I love my wife. I am immensely impressed with her. She has chosen to undertake what is, in my opinion, the most difficult job in the world: She stays at home with our young children. She is wonderful at her job and is accomplishing amazing things, but she doesn’t often see things that way. So I wrote the below words for her, from what I hope can be her perspective.
I am a stay-at-home mother of young children who is prone to perfectionism. I know. Could there be anything more ironic?
Every day I continue to try to do far too much, and all of it perfectly, even when reason and history tell me it’s not possible. This mode of behavior sounds dangerous, but it’s actually okay. Even if it is absolutely impossible to do, I can set out to accomplish everything, and strive to do it all perfectly. There is nothing wrong with lofty goals.
“Life” is going to happen, though. There’s just no way around it.
“Life” especially happens for perfectionist stay-at-home mothers of small children. Life brings, relentlessly, it seems, its daily (sometimes hourly) failures and shortcomings to people who dare to stay at home with children and try to do too much. When it does – when I fail spectacularly at my goal of doing everything perfectly – rather than allow those shortcomings to make me feel unsuccessful as a mother and as the woman in charge of my home, I am trying to maintain this perspective instead:
“I can be at peace even when it feels like the whole day was shot to hell and I accomplished nothing.”
I have come to recognize that I deserve this peace-amidst-the-turmoil because deep down I know that I am succeeding at the most important, the most lasting, aspects of my job.
Through my efforts…
- My children feel loved, confident, and safe.
- My children have opportunities to learn and grow and fail and succeed.
- My children know boundaries and understand when they deserve discipline.
- My children treat others with kindness and respect.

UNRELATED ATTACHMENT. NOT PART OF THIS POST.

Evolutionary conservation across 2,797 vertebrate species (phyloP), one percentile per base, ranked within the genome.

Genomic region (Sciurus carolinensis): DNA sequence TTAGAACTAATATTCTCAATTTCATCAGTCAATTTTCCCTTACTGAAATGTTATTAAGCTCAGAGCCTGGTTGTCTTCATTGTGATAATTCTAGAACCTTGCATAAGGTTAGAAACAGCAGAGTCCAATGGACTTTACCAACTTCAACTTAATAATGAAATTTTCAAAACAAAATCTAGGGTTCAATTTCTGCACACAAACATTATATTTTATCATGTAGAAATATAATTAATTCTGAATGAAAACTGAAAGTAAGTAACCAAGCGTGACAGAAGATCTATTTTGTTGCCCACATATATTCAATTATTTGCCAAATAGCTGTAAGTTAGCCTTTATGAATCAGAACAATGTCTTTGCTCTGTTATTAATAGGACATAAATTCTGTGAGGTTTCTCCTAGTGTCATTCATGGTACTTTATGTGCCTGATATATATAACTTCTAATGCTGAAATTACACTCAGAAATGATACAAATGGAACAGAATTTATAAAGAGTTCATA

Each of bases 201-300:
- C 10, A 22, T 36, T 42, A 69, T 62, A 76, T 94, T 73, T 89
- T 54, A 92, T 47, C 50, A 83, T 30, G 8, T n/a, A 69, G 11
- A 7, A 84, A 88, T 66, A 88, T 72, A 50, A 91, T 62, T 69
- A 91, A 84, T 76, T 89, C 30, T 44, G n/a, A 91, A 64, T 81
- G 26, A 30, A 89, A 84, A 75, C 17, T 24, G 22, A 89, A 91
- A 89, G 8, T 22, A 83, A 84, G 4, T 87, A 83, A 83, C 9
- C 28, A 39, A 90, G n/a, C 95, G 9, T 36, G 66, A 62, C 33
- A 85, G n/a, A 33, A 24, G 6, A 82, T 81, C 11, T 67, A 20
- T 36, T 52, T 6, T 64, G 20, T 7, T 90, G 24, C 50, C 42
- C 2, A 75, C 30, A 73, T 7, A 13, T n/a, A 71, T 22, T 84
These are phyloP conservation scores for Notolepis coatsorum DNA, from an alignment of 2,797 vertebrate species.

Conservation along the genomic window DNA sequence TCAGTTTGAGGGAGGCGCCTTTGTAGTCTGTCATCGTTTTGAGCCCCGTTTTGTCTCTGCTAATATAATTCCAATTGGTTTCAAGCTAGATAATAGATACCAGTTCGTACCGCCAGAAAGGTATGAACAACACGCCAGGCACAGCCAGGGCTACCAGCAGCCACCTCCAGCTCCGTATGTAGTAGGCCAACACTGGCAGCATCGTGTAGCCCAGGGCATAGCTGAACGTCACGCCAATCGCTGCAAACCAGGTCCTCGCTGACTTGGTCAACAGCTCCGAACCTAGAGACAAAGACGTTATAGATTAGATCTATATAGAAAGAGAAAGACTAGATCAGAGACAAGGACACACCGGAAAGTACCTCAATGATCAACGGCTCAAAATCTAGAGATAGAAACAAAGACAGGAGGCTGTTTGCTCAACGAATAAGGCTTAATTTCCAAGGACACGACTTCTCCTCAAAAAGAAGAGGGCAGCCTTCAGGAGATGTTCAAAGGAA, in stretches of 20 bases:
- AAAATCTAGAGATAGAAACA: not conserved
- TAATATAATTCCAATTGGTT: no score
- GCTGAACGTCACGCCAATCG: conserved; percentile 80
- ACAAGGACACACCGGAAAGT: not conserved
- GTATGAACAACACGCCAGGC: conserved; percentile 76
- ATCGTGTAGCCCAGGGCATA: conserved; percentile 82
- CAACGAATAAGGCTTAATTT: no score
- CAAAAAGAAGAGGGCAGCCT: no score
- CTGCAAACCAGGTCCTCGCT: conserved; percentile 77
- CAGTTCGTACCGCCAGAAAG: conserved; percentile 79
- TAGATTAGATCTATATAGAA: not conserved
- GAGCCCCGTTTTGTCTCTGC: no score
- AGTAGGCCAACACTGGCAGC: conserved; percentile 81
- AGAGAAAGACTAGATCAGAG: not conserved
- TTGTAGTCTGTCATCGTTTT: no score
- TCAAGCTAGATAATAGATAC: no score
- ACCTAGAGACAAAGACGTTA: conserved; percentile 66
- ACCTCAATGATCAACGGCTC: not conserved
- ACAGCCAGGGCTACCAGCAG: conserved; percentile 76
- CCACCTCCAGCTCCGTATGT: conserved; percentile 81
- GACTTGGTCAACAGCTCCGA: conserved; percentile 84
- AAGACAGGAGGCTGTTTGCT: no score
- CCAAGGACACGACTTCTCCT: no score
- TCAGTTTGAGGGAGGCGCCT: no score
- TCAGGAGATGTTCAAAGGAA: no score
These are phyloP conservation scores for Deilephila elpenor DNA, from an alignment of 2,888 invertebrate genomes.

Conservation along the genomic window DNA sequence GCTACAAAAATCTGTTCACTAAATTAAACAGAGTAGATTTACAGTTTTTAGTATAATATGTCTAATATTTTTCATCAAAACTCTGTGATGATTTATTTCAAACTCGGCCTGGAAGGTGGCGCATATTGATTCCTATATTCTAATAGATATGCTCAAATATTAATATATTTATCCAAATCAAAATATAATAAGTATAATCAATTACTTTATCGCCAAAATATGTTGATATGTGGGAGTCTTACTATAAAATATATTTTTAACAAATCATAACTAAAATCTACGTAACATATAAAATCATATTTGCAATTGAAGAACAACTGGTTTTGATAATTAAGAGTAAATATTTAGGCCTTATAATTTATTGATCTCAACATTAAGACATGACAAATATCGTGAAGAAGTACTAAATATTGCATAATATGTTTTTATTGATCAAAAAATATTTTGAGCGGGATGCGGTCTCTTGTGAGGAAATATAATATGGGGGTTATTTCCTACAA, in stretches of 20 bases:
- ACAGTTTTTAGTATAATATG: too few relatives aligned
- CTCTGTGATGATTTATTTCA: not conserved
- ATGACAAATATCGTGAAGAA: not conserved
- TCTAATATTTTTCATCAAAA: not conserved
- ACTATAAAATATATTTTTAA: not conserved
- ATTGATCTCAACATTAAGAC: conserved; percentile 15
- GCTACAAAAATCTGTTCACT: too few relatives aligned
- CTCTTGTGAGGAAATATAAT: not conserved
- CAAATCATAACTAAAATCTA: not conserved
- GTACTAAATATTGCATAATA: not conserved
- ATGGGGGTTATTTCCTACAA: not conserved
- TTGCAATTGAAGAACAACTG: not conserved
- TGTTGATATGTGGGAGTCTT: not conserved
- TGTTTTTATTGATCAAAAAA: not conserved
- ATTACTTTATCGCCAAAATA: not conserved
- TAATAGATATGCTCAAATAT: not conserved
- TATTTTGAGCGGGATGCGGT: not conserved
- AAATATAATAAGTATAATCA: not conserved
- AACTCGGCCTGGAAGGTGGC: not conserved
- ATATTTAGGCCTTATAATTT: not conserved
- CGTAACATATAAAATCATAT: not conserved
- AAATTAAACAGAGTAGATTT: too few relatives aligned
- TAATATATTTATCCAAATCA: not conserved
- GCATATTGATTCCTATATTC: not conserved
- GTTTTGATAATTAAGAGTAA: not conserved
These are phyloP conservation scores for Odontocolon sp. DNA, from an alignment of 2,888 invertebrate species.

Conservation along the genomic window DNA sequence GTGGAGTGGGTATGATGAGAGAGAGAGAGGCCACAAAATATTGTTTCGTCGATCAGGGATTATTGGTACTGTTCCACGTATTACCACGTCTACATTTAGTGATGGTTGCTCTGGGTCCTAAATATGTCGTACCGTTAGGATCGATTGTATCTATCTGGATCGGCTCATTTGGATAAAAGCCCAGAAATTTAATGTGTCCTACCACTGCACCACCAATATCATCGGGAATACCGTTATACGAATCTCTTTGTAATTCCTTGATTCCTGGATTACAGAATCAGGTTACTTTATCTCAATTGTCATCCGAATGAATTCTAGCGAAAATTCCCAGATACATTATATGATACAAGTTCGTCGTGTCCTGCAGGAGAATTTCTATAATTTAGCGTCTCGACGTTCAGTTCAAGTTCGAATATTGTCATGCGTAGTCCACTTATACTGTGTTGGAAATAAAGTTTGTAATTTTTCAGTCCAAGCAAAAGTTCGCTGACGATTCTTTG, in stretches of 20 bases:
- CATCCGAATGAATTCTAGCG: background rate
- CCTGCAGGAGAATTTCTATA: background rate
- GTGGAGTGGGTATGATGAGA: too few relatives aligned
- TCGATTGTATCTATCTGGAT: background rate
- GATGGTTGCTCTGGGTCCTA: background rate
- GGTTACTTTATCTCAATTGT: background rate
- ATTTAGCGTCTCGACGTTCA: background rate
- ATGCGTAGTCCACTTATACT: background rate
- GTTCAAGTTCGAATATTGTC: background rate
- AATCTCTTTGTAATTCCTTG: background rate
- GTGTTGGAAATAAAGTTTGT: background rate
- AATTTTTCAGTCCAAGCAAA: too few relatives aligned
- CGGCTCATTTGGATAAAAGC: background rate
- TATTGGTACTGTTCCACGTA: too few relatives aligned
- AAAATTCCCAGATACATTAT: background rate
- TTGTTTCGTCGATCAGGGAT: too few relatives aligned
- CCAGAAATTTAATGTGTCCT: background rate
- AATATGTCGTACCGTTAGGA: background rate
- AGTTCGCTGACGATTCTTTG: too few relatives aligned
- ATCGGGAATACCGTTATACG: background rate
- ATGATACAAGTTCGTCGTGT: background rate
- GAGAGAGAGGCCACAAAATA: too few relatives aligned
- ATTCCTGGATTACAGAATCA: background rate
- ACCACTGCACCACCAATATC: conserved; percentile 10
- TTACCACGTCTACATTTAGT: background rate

- My children know how much I love their Daddy.
- My children have growing testimonies of Jesus Christ and His Gospel.
- My children are fed, clean, warm, and well rested.
I am trying to recognize that when I am accomplishing those things, no matter what else I haven’t done and no matter what else I think I’ve failed at during the day, I am still succeeding overall at the work of raising and nurturing children. Most of the other things truly don’t matter anyway. That fact is probably the most important point of all, and I know I need to remember it, so I’m going to say it again: The rest doesn’t matter. Therefore, I am trying to “let it go” when the non-lasting things don’t work out. The truly important stuff (the successes I mentioned above) is happening naturally in my family because of my natural influence as a mother. The rest I can still strive for, but if I fall short I am still at peace because I am always proud of the successes that truly matter.
No matter how much didn’t get done, no matter the state of the house or the husband or the homework at the end of the day, I know deep down that I am succeeding in the work I have chosen to do, the work that I love.
I am going to let that knowledge, the knowledge that I am succeeding in the ways that truly matter, while sometimes falling short in other ways, bring me peace. I deserve it.